It’s no secret that face masks are one of the simplest and most effective ways to protect yourself from any virus. But did you know that wearing a face mask can also have some unexpected effects on your teeth?
That’s right – while they may keep germs away, they might also be doing some harm to your pearly whites. For starters, wearing a face mask for long periods of time can cause moisture buildup in the mouth, which can lead to halitosis (or bad breath) and tooth decay. If you wear a mask all day and don’t take it off at night, bacteria builds up in your mouth creating an environment where cavities thrive.
Additionally, when you’re talking or breathing, your breath is being recycled back into the mask and can cause a buildup of plaque on your teeth in the areas where it’s constantly rubbing against them. Additionally, wearing a face mask all day causes friction between the material and your skin, which can lead to dryness and even chapping around the mouth area – not only uncomfortable but also at risk for infection if you get cuts or scratches.
How are dental conditions can impact other aspects of our health?
Your teeth can impact your body. However, sometimes it’s also the other way around. It may be that our underlying medical issues or lifestyle choices actually impact the health of our mouths. And if there’s one major lifestyle change that has impacted all of us over the past year, it was mask-wearing.
Now, mask-wearing was and is super important, don’t get me wrong. But sometimes even when we take steps to protect ourselves, there can be secondary issues that pop up without even realizing it. In this case, I’m talking about a decline in our oral health “mask mouth” and a host of other unwanted side effects, such as bad breath and tartar buildup.
With so many of us being at home more alone with ourselves or with our families and our houses, a lot of people subconsciously cut back on their oral hygiene routines. Maybe we weren’t brushing our teeth as often because we were meeting on Zoom instead of face to face. Or perhaps we didn’t brush our teeth that extra time each day since it didn’t feel important to get rid of that bad breath before heading back into the office after lunch, because the office is our computer in our living room.
And even if we were going out into the world, lots of people just weren’t worried at all about the appearance of their teeth or the smell of their breath because they knew they were just going to throw on a mask anyway and nobody would be able to tell. So why even bother? Whatever your reason may have been, let’s face it, our oral hygiene habits are part of a routine. And when something like covid throws off our normal routine, it’s sometimes hard to get back on that routine. It’s not that you don’t want to, but maybe some things are just less of a priority.
Either way, there are also side effects of physically wearing a mask all day long. Now, for me, working in dentistry, we’re used to wearing a mask all day long at work. We’ve mastered the art of keeping our glasses from getting fogged up, not feeling like we’re suffocating and all the other things that you’ve heard people complain about. That being said, there are still some downsides. For example, when our mouths are covered, we tend to drink less water. And as you know, we need water to stay hydrated and healthy and our mouths need to stay lubricated and clean. If you’re not drinking enough water, your body is naturally going to make less saliva, which can cause dry mouth.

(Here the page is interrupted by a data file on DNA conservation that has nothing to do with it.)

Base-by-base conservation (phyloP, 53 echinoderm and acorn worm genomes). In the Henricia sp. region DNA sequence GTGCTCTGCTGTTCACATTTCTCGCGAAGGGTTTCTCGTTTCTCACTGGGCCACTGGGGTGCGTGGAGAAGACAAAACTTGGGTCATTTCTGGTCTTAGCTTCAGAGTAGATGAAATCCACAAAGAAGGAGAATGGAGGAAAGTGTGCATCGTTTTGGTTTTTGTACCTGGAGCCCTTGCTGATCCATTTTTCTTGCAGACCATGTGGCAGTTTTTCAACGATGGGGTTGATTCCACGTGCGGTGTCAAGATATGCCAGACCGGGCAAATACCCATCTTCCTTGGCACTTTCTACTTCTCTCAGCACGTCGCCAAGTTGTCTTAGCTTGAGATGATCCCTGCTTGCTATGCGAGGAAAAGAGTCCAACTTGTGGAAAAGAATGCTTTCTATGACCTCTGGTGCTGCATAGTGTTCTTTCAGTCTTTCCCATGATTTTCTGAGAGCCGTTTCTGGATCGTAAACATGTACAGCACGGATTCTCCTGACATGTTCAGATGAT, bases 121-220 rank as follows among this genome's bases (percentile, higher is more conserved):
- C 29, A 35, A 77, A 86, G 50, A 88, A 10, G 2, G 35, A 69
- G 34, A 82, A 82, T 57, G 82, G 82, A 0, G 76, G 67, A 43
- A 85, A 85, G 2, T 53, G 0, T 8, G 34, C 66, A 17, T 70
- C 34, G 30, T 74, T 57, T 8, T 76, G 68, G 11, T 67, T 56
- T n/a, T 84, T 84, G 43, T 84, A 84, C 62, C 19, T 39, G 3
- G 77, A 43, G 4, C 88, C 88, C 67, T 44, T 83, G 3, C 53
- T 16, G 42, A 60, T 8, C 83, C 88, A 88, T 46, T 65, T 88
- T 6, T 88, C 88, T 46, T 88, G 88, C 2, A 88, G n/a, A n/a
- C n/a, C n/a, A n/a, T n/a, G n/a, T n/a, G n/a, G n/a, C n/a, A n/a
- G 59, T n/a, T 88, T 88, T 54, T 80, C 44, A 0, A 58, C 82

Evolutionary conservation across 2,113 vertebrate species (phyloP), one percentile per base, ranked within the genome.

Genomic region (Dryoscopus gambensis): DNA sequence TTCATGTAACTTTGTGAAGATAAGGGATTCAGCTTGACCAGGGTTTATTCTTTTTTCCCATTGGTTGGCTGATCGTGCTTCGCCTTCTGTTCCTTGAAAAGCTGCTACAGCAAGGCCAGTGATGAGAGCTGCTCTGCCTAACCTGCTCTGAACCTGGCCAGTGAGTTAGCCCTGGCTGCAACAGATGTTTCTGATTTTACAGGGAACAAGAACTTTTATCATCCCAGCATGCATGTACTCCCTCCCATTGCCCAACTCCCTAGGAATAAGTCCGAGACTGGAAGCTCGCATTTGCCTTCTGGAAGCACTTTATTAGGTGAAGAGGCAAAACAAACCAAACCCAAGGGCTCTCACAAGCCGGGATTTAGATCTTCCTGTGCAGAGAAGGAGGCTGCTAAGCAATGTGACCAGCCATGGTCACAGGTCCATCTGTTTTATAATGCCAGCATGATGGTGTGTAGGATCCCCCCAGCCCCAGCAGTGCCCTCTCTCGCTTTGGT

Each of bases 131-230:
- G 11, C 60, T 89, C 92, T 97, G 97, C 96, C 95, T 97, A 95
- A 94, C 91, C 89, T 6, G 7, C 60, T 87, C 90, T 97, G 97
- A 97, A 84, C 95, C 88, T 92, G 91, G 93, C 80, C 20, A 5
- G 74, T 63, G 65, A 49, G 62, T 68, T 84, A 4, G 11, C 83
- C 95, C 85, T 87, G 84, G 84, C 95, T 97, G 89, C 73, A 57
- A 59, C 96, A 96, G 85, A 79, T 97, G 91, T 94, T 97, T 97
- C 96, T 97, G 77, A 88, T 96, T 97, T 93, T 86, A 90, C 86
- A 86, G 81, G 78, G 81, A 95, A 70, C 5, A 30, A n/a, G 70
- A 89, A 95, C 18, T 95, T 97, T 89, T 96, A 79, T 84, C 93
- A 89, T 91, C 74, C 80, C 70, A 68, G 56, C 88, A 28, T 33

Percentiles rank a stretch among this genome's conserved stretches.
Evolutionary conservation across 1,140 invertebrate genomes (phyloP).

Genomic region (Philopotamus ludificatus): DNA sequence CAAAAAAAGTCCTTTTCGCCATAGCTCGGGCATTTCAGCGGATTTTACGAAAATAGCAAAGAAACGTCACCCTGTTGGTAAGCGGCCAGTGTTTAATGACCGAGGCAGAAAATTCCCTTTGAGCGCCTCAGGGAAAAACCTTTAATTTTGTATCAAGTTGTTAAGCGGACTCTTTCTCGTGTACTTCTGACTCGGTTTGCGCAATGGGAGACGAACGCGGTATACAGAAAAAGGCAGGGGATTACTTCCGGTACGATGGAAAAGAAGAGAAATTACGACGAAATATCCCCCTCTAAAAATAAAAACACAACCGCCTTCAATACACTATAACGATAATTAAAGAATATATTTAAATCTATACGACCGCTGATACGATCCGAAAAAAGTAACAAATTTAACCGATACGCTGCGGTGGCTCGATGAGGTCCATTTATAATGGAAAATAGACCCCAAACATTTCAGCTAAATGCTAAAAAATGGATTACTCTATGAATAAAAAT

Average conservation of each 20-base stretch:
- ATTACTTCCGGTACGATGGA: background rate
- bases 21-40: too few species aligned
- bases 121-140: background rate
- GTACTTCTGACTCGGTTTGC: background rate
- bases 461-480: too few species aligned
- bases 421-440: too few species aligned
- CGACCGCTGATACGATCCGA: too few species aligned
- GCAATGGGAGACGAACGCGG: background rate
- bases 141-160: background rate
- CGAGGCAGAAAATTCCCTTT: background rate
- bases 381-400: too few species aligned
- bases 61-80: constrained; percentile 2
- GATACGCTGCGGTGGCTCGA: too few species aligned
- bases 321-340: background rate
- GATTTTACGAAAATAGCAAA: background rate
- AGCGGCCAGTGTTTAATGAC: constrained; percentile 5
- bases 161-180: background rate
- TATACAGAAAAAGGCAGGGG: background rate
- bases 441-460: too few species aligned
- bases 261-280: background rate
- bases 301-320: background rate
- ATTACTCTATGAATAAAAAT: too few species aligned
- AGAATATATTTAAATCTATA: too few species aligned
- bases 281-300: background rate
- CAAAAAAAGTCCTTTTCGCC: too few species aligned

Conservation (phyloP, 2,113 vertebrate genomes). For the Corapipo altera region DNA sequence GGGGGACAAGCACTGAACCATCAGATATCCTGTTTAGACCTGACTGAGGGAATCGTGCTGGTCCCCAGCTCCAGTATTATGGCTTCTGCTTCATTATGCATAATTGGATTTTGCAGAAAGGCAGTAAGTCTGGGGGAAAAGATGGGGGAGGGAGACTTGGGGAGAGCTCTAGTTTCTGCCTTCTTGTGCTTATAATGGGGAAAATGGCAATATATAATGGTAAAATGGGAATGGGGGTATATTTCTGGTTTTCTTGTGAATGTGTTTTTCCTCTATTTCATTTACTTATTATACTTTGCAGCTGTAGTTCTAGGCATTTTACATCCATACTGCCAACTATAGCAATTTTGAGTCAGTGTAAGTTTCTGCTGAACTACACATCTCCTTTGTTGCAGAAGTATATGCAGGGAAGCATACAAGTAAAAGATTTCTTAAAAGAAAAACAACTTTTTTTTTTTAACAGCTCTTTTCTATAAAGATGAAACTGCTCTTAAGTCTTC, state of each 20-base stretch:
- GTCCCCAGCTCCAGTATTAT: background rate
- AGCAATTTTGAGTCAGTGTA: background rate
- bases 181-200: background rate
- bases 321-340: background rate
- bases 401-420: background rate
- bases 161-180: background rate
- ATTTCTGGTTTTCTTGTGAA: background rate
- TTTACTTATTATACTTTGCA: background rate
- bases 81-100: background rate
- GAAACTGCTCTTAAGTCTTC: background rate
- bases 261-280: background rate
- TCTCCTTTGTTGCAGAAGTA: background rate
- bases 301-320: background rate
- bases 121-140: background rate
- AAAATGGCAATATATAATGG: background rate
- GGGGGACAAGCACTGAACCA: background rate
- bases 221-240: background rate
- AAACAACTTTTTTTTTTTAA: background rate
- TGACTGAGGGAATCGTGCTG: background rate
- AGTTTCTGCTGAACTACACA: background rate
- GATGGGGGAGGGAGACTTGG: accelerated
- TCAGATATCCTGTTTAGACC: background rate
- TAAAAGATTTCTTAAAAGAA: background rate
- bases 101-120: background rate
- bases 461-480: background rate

The drier your mouth is, the more likely you are to have bad breath and cavities. So if you already had a high risk of tooth decay or cavities before covid not drinking enough water while wearing a mask probably made it even worse. Even once public places started reopening, most places still kept their water fountains closed. So if you weren’t carrying your own water bottle and putting in the effort to hydrate yourself all day, you probably weren’t drinking enough. And in turn, like I said, not enough water can result in you having a higher risk of cavities.
So what can we do to counteract the oil side effects of mask-wearing?
First off, like I keep saying, make a plan to drink more water. This one is really easy. You just have to consciously make a point to really do it. Just grab a reusable water bottle in the morning and fill it straight from the tap. Municipal tap water has regulated fluoride levels, making it the best water for your teeth. Tap water is much better than bottled, so if you can drink tap water.
Second, revamp your oral hygiene routine. If you have to set reminders during the day, do it. Make sure you’re brushing at least twice a day for two minutes each time and flossing at least once a day. But really, with lots of us still working from home these days, we need to make a point to brush our teeth midday after lunch as well. So aiming for three times a day after each meal is the best.
Third. And lastly, consider chewing gum with xylitol in it. Xylitol is scientifically proven to reduce plaque levels on your teeth, which can lower your risk of tooth decay. Plus, the chewing action will actually help stimulate saliva flow in your mouth to combat dry mouth, which in turn also reduces your chance of getting a cavity.
And before we go, I have to quickly tell you about the dental percs to mask-wearing because there’s pros and cons to everything, right?
So a huge pro is that if you’ve been thinking about getting braces, dental veneers or other cosmetic treatment now is one of the best times to do it. While masks are still a thing because nobody is going to see you’re in-between stages, or if you have food stuck under your braces saying it’s a dot in all, don’t let protecting yourself from covid to tear you from dental home care make a point to stick to a plan so that both your body and your mouth are healthy.